Hillary’s poll numbers jumped during the Lewinsky scandal, and when our national grotesques finally vacated the White House, her approval rating hovered in a respectable range of 50 to 60 percent. It is important to note that Americans assumed, even hoped, that the Clintons wouldn’t return. Even as recently as March of 2007, respondents disagreed with the statement, “It would be good to have both [Hillary] and Bill Clinton in the White House again,” by a 50 to 37 percent margin. A majority of Americans considered her unqualified for the highest office at the end of her husband’s second term. Despite doubts, despite Clinton fatigue, Americans liked Hillary. But they certainly were not “Ready” for Hillary.
A Senate career remarkable only for its brazen carpetbagging and near-robotic adherence to the party line came and went. Americans were skeptical. They wouldn’t vote for her as their Senator, but they considered her qualified enough. Most considered the move a career stepping stone.
Then came the 2008 run. She was in it to win it. It seems that more ink has been spilled over that primary season than the fall of the Roman Empire, and I won’t add much to it here. We all remember the Iowa catastrophe, the New Hampshire tears (“she’s *gasp* human!”), the bruising fights in Pennsylvania, a new word – “superdelegate” – and at long last, her bitter surrender. She lost due to a variety of factors, but perhaps the most salient was the generational contrast between her and Barack Obama. She was the past, he was the future. She was the safe choice, the experienced, sober leader. He was going to stop the “rise of the seas.” A restless Democratic electorate took a chance on the woefully unqualified junior Senator from Illinois, and the rest of the country played along. President Obama nominated Hillary Clinton for Secretary of State, she was confirmed 92-2 in the Senate, and the story was over. Or so we thought.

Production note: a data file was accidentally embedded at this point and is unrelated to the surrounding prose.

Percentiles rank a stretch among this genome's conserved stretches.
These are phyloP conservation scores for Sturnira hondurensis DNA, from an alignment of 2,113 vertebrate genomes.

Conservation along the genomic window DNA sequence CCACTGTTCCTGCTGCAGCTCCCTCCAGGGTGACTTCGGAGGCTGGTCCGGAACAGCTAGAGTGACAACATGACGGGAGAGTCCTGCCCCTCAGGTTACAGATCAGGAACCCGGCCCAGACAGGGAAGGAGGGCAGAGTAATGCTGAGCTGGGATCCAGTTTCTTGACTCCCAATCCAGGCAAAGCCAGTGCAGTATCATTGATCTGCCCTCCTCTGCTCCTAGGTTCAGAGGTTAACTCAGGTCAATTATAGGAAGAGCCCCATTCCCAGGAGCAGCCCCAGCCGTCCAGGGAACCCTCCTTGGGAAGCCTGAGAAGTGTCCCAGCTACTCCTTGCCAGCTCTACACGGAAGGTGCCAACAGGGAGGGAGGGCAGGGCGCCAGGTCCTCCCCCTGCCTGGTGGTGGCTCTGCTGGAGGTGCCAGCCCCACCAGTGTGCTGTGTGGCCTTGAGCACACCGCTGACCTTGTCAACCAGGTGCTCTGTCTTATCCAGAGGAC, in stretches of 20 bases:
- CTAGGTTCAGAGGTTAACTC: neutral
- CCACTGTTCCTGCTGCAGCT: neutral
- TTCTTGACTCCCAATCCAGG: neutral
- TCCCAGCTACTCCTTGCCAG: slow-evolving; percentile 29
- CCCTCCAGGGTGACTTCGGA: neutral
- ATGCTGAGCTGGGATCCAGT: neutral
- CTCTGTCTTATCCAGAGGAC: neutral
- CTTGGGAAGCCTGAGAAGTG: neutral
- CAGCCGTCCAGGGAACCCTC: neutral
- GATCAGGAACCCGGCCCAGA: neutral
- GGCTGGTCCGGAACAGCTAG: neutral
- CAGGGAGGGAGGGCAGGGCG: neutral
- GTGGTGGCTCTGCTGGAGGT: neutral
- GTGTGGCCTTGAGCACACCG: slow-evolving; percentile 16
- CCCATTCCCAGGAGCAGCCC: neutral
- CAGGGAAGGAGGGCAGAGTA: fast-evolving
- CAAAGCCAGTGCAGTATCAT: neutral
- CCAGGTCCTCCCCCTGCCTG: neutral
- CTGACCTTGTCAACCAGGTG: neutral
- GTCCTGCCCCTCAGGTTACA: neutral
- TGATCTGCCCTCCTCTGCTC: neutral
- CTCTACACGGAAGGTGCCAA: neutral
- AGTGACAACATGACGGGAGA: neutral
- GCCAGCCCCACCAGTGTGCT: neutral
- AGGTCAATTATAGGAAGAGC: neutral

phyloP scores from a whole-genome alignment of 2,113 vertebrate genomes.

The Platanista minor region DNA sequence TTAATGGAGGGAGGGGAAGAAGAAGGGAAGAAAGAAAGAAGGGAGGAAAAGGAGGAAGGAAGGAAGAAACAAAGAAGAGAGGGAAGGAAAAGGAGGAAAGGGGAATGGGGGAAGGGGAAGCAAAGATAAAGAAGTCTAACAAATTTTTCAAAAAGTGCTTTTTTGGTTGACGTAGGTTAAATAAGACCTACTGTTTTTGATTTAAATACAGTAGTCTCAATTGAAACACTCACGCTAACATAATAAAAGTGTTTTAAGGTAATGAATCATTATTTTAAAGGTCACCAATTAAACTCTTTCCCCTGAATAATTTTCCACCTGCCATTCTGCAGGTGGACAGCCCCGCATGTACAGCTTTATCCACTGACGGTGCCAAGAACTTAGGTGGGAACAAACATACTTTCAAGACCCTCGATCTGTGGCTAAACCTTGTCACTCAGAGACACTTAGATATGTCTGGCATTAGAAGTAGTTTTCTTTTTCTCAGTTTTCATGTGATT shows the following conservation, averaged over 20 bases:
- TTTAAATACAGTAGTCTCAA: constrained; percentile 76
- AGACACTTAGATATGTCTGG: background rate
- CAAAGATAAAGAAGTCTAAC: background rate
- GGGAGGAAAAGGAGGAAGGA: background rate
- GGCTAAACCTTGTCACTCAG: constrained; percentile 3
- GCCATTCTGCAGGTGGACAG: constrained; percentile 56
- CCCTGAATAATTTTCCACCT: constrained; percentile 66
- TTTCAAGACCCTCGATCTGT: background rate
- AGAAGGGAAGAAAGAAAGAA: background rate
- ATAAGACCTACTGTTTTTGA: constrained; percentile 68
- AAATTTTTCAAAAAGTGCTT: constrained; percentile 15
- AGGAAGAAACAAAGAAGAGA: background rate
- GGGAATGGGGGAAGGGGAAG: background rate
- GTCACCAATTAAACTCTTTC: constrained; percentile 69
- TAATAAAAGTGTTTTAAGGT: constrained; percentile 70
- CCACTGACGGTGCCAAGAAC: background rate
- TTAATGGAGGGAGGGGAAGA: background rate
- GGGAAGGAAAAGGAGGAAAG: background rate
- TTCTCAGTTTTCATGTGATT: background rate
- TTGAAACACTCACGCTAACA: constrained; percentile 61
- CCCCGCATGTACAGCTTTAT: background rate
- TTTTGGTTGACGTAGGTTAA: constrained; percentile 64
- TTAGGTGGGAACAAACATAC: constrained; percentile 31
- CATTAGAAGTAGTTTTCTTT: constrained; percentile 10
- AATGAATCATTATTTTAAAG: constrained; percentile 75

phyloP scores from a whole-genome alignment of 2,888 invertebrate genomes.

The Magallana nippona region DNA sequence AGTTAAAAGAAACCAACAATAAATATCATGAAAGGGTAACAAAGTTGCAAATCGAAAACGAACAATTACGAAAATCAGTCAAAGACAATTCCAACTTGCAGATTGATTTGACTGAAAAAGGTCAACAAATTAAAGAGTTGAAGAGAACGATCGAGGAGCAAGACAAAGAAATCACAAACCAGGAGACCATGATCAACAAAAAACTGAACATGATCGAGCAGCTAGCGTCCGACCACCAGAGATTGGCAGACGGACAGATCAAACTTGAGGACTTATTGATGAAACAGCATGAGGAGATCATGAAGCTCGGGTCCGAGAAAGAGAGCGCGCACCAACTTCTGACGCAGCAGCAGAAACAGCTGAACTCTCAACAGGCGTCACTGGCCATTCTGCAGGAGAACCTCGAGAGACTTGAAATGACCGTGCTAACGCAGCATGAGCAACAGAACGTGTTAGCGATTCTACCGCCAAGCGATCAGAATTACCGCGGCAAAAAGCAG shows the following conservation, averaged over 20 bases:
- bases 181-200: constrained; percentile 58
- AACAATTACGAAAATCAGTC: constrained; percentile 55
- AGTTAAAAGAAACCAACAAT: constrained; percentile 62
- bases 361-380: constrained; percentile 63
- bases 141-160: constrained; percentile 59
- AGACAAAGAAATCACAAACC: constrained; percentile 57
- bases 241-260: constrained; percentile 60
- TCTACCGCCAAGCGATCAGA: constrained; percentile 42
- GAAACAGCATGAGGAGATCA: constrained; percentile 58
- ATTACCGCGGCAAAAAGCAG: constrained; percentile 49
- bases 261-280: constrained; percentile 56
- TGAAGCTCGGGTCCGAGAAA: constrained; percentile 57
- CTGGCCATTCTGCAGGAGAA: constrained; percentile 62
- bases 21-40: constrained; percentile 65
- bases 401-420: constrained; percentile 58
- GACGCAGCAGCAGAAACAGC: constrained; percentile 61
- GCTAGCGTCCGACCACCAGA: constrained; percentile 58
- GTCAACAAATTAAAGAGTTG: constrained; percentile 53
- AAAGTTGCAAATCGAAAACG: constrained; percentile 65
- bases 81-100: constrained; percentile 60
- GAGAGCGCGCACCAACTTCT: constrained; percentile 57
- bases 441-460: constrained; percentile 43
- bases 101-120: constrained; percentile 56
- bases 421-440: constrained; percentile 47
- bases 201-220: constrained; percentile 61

Now she’s the favorite to win it all. Mind numbing, yes, but supported by the polling data. Fifty nine percent of Americans approved of Hillary Clinton in a February 2014 poll, and she leads all probable GOP challengers in key states.
In a recent piece, Jonah Goldberg argues that the pivot to Hillary (which is going better for Democrats than the pivot to Asia, I might add) stems from an attitude change among rank-and-file liberals. Obama’s problems (see: IRS, HSS, VA, etc.) seem to have grown out of a shocking lack of managerial skill. In response, Democrats want to run with a firm hand at the tiller in 2016, and Clinton is the natural choice.
I think Goldberg is pretty much correct – Democrats want to consolidate Obama’s erratic but promising gains for liberalism by picking a well-liked competent manager. But as a young voter myself, I’m naturally interested, in this case repulsed, by the opinions of my cohort. The Hillary shock troops aren’t elbow-patch Moynihan liberals seeking to restore order in an Obama world. They’re young folks, especially young women, looking to “make history” and “change the world” with a “transformative” female leader. Why? Because she, like, traveled everywhere!
The AEI study goes into dizzying detail that I won’t examine here, but I urge conservatives to get a handle on the patterns of public opinion that surround the possible Democratic nominee for 2016. It’s not that a Republican can’t beat Hillary. It’s that a Republican won’t beat Hillary, assuming she runs. Already the GOP is revving up a campaign to stop her based on appeals to the less winsome moments of the last Clinton administration. That won’t work. It won’t work because today’s true believer, driving that infuriating Vespa with the “I’m Ready for Hillary” bumper sticker, doesn’t know the cattle futures scandal from a VCR rewinder.
Instead, conservatives must focus on Hillary Clinton’s generally unsuccessful record in public service, from Hillarycare to Benghazi to neglecting to designate Boko Haram a terrorist group. Hillary’s darkest secret is that her list of actual accomplishments is undeniably sparse, and Republicans should make sure that’s the worst-kept secret in America. We must nominate someone who can make the same generational gap apparent that Barack Obama did. And we should remind young people that Hillary is just another ham-fisted wannabe overseer of a decrepit welfare state and a deteriorating culture – in short, a personification of what the Democratic Party has always stood for. It’s time for a change.
—John Henry Thompson is Editor-in-Chief of THE ARCH CONSERVATIVE